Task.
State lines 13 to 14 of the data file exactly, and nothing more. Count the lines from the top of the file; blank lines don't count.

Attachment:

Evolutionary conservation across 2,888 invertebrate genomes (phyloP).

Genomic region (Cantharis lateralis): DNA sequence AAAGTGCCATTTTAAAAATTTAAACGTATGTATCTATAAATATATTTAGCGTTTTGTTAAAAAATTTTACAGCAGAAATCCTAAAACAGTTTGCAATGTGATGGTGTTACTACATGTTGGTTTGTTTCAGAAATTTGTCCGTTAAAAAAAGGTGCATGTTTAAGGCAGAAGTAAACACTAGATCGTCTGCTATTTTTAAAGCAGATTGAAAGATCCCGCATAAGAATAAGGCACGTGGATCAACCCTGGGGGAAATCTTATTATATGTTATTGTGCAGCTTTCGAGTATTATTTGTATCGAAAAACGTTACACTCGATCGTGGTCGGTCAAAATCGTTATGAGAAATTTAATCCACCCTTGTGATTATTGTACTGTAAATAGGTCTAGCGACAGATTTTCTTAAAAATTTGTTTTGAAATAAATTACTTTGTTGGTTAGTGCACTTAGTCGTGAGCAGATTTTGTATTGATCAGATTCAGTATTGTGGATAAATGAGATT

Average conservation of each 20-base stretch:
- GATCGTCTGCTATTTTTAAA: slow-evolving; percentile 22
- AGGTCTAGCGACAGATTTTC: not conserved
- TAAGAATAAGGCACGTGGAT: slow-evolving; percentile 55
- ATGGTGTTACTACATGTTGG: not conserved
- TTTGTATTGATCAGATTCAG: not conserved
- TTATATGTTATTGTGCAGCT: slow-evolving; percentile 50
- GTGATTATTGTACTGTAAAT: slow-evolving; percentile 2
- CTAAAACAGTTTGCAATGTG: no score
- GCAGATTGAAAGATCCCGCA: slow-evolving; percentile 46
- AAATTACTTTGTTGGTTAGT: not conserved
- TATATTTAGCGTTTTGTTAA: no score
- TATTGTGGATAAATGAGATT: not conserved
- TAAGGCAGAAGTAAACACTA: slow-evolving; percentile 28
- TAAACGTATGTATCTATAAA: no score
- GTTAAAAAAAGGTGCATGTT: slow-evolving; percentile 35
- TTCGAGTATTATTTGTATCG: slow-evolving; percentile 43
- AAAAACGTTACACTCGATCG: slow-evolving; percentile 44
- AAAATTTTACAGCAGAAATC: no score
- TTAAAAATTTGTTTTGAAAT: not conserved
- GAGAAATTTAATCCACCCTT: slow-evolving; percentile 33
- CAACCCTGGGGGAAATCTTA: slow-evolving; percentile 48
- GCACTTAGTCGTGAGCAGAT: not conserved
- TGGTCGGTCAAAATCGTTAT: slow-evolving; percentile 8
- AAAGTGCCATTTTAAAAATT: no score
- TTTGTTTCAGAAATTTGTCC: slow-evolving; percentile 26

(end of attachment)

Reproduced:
- AAATTACTTTGTTGGTTAGT: not conserved
- TATATTTAGCGTTTTGTTAA: no score